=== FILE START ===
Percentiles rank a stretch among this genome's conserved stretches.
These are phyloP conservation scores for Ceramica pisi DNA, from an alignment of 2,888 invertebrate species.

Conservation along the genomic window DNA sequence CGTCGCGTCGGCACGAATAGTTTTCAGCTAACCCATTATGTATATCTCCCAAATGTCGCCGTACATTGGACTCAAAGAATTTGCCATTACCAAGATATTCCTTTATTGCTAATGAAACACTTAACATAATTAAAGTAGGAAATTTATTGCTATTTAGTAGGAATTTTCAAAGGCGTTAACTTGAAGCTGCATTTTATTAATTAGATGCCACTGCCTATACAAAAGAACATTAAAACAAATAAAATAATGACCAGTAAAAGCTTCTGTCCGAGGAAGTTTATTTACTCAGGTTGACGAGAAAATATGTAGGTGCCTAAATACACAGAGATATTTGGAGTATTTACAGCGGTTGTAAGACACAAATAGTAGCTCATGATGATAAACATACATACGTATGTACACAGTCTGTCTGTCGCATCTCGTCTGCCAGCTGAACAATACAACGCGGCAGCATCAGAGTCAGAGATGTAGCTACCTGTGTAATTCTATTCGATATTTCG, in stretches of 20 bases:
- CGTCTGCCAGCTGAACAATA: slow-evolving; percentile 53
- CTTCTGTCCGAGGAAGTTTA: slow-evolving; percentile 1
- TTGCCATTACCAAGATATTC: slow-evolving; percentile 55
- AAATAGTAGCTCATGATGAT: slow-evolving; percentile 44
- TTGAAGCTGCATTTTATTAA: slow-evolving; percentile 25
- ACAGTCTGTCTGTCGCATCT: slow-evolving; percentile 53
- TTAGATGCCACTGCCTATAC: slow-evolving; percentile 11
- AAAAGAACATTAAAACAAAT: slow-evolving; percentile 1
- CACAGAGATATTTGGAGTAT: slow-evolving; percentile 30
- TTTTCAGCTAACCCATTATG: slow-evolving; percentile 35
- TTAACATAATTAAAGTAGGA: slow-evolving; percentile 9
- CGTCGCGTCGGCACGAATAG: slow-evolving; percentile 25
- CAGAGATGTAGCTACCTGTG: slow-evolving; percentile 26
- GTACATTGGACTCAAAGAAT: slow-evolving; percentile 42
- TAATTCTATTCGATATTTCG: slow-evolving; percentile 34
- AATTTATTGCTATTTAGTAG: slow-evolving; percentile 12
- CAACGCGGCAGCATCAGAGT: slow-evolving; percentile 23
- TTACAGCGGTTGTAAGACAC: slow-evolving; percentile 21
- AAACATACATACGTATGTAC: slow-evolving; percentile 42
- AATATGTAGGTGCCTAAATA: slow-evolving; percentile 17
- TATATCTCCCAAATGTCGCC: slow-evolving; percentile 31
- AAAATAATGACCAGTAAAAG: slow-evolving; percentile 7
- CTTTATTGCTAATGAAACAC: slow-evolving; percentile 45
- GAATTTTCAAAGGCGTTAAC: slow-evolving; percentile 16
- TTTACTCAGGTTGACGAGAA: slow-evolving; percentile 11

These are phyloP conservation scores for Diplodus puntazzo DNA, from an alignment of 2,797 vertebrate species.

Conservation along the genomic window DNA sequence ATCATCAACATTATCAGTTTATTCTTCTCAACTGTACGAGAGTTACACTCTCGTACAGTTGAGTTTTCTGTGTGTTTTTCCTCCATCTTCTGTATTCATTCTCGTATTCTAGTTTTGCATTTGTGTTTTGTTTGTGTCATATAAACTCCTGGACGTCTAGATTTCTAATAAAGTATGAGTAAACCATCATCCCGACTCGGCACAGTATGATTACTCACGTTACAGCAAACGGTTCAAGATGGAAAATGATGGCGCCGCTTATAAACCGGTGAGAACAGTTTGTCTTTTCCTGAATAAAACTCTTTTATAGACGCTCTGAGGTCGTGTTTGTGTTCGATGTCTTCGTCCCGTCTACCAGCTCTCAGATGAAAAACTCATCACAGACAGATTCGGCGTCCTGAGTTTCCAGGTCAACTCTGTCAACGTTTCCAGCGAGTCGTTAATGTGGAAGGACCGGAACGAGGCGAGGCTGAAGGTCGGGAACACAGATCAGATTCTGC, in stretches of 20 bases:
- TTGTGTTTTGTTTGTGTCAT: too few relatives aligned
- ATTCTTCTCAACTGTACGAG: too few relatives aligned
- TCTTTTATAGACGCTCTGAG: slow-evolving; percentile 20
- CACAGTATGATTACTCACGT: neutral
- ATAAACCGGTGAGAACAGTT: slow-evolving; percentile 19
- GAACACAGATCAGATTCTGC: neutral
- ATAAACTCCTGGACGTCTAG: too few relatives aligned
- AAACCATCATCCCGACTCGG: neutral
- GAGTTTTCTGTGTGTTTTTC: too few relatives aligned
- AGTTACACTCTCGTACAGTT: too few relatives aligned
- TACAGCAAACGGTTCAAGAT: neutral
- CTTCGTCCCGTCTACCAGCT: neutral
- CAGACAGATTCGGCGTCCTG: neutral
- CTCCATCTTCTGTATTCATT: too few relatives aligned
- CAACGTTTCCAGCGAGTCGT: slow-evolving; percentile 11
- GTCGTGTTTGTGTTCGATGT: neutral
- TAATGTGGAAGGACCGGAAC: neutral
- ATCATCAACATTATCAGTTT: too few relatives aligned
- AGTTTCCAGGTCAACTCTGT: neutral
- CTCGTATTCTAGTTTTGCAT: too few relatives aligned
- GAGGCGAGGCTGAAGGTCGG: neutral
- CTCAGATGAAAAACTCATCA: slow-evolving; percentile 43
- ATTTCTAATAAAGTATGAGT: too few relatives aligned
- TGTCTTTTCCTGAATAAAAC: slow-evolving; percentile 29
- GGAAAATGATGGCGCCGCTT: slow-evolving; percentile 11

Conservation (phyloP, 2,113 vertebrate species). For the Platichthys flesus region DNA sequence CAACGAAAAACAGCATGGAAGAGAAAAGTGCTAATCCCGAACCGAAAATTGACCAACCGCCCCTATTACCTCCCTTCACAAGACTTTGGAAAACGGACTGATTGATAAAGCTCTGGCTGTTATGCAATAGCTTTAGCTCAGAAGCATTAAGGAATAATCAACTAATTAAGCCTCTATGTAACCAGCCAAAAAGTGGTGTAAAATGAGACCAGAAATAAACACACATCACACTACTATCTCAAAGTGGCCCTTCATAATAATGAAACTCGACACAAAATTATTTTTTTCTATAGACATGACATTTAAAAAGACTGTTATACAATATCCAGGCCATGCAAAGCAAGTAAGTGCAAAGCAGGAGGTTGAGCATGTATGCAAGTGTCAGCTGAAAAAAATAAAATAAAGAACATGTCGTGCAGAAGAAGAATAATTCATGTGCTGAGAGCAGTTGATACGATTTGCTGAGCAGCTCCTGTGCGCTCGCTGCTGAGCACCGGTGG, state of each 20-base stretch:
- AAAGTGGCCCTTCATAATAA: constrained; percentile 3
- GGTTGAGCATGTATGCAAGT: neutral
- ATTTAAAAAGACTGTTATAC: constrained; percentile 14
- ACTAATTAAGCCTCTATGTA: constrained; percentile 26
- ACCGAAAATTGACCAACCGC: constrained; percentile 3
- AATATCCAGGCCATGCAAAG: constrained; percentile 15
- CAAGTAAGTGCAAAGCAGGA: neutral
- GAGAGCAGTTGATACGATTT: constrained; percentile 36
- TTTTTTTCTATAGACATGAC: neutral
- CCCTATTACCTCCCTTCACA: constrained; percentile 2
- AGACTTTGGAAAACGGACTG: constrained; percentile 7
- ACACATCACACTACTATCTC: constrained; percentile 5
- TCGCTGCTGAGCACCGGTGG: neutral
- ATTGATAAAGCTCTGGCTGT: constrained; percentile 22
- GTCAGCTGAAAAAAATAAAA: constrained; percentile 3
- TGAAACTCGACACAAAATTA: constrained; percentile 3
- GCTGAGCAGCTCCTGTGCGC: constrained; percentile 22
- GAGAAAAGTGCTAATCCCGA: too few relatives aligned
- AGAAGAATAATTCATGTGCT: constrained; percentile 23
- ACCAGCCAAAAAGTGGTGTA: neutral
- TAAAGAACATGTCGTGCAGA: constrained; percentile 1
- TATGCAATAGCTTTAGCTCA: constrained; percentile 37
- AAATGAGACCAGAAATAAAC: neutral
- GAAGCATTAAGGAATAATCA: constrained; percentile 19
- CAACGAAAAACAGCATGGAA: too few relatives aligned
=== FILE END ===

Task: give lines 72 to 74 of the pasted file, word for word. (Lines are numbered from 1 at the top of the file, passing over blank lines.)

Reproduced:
- TGAAACTCGACACAAAATTA: constrained; percentile 3
- GCTGAGCAGCTCCTGTGCGC: constrained; percentile 22
- GAGAAAAGTGCTAATCCCGA: too few relatives aligned